By Kathryn Miles
Life is too short to live on bad food alone
That's not exactly how the original saying goes, but it nevertheless seems a true statement. And at no time do we need to hear it more than when we take to the woods, the riverbanks, or the mountaintops. Too often, dinner after a day in the great outdoors consists of Ramen Noodles, a Snicker's bar, or maybe just a few pints at the nearest pub. All good things, but not when they become an exclusive backcountry diet. In this column, I hope to offer up ideas for outdoor cooking and dining that transcend dehydrated and convenience-store fare. Some recipes, like the fajitas below, require temperature control and are more suited for short car-camping trips when you'll have a cooler and lots of ice; others are tough enough to withstand a week or more on the Appalachian Trail. All are made with easy-to-locate ingredients and a modest amount of fussing in the kitchen.
These first two recipes aren't unique or fancy, or even all that difficult, and I've included them more for sentimental reasons than anything else. Growing up, the highlight of any camping trip for me was when we put away the individual boxes of corn flakes and cans of beans in order to make a real meal, which we unimaginatively called "the aluminum foil dinner" or "hobo stew." The idea was basic-combine chopped vegetables, lots of onion, and a little hamburger into a foil packet, and cook in hot coals until done. The recipe always tasted great, largely because it allowed for so much improvisation. That, to me, is the essence of backcountry cooking- if zucchini is in season, use it. If you don't have garlic, skip it. I've always believed that recipes should be guides more than rules, and that cooking should seem more jazz than big band. The Ball field fajita recipe is built with this idea in mind, and it offers a slightly updated, Tex-Mex-inspired riff on the original stew of years past. I like to make the soup first, since it makes me far less impatient to wait for good, glowing coals and cooked fajitas. If you're not a black bean fan, however, a Corona or two will surely achieve the same effect.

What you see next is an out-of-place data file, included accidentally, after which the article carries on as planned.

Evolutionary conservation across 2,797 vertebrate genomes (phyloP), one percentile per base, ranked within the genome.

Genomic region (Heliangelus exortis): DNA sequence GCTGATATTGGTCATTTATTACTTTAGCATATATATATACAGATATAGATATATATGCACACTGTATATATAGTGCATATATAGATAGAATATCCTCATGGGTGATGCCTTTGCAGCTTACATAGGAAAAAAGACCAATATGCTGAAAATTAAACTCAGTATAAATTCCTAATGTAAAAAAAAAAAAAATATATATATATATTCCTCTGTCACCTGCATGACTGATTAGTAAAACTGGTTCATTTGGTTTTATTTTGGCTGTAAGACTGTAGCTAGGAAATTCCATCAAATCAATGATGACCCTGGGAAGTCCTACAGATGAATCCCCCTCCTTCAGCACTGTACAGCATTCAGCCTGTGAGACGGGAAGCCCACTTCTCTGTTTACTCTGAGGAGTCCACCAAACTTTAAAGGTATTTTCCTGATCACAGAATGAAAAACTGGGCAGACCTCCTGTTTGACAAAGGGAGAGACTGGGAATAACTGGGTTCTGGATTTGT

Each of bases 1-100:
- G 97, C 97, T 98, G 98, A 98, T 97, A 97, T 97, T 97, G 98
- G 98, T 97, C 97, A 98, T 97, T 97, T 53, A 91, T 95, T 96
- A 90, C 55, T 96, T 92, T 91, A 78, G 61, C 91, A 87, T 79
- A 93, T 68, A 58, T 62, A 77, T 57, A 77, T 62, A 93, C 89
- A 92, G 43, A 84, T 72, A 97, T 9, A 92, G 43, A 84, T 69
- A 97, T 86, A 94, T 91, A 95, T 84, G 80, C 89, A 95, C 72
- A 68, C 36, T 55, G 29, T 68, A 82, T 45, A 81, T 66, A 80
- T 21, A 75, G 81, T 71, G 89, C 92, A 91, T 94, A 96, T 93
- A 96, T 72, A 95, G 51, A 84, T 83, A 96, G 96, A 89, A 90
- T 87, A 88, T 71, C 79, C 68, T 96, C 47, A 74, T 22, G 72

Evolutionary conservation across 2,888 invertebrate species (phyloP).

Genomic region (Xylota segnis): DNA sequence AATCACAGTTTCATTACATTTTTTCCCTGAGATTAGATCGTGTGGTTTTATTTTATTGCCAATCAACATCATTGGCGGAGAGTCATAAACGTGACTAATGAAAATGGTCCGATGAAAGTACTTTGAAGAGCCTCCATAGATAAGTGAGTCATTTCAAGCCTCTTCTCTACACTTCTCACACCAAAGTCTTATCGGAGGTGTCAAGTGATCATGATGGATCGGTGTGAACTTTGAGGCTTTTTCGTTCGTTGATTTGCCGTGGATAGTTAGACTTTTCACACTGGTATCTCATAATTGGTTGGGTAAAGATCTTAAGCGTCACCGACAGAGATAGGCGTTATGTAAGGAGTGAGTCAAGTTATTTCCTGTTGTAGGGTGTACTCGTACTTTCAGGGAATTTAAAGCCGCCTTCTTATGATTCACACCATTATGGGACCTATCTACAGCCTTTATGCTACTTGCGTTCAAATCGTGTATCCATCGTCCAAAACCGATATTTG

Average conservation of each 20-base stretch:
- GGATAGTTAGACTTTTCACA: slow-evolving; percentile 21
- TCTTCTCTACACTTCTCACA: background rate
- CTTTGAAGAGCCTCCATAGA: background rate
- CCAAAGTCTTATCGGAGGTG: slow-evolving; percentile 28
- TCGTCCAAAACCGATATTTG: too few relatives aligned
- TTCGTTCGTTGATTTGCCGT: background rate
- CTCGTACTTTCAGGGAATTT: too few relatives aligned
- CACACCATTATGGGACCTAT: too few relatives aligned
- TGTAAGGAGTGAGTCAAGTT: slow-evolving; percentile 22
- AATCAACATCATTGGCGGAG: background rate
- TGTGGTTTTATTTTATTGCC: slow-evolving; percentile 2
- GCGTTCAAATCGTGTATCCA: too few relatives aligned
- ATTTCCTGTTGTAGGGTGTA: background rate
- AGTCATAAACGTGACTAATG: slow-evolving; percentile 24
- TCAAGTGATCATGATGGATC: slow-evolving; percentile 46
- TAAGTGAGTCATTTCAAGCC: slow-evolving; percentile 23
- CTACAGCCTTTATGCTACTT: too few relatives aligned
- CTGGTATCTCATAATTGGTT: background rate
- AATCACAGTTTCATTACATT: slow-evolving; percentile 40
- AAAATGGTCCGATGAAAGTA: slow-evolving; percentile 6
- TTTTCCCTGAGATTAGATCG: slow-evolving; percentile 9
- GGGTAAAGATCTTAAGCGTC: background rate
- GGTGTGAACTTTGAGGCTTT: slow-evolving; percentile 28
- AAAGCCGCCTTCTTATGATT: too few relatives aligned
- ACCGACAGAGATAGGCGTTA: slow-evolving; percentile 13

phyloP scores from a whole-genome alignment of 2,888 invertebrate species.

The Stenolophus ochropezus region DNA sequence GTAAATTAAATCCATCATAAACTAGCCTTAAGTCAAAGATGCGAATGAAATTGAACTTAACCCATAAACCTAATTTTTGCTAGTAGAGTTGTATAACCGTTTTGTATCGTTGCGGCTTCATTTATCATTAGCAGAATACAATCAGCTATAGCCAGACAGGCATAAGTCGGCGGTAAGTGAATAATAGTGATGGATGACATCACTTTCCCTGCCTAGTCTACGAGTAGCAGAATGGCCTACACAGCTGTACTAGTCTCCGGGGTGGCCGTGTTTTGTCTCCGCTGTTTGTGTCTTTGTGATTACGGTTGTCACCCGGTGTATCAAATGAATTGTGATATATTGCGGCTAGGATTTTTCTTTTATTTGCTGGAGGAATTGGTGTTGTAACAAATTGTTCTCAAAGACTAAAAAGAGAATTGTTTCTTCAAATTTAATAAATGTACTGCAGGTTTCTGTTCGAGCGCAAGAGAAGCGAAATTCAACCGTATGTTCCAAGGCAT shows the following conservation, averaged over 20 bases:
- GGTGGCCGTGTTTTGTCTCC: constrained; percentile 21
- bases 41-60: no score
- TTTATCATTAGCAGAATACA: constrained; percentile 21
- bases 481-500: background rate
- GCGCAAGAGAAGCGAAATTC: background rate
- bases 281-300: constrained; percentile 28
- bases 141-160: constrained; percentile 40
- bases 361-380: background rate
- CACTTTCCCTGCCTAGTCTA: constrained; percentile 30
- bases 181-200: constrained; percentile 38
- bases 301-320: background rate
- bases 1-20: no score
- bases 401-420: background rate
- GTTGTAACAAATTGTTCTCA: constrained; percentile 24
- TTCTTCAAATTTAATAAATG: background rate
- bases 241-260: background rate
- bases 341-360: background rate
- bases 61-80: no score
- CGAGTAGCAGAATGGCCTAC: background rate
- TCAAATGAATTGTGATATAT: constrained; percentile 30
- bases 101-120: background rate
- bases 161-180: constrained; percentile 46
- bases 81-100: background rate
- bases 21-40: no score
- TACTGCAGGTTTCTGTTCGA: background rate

1 cup cooked shrimp or diced tempeh
2 cups fresh vegetables, sliced thickly
Half of a red onion, sliced
Three tablespoons of oil
Half a lime, squeezed (use the other half for your accompanying Coronas!)
Two teaspoons of chili powder
One teaspoon of garlic
One-quarter teaspoon of cinnamon
Salt and crushed red pepper flakes to taste
Heavy-duty aluminum foil
Six corn tortillas
If using shrimp, run briefly under cool water to partially thaw. Toss shrimp or tempeh with vegetables and onion in a large bowl. Meanwhile combine spices, one tablespoon of oil and lime juice. Mix well and pour over vegetables. Take three sheets of aluminum foil (each about a foot long) and grease with oil. Lightly brush tortillas with remaining oil and wrap in one sheet of foil. Divide fajita mix between remaining two foil sheets. To seal, fold together diagonal corners and roll down to seal. Each packet should look like a pack of wrapped pop tarts when you're done. When finished, store packets in a cooler with lots of ice until dinner. At the campsite, cook fajita packs on hot coals (not an open flame) for about five minutes on each side. Warm the tortillas on the edge of your fire pit. Serve with cheese and salsa. The recipe serves two.
Kennebec Black Bean Soup
Two cups of water
One cup of instant black bean mix
One bouillon cube
Salt and pepper to taste
Boil water. Add bouillon, beans, and spices. Simmer for five to10 minutes. Serve in a coffee mug with cheese and salsa. This recipe also serves two.
Need a chocolate fix on the trail? Want to know how to marinate mosquitoes or boil birch? Drop the backcountry chef a note at firstname.lastname@example.org. She'd love to hear from you.
Email nick [at] noumbrella [dot] com with your questions, comments and concerns.
Design and Content © 2002 to 2006 No Umbrella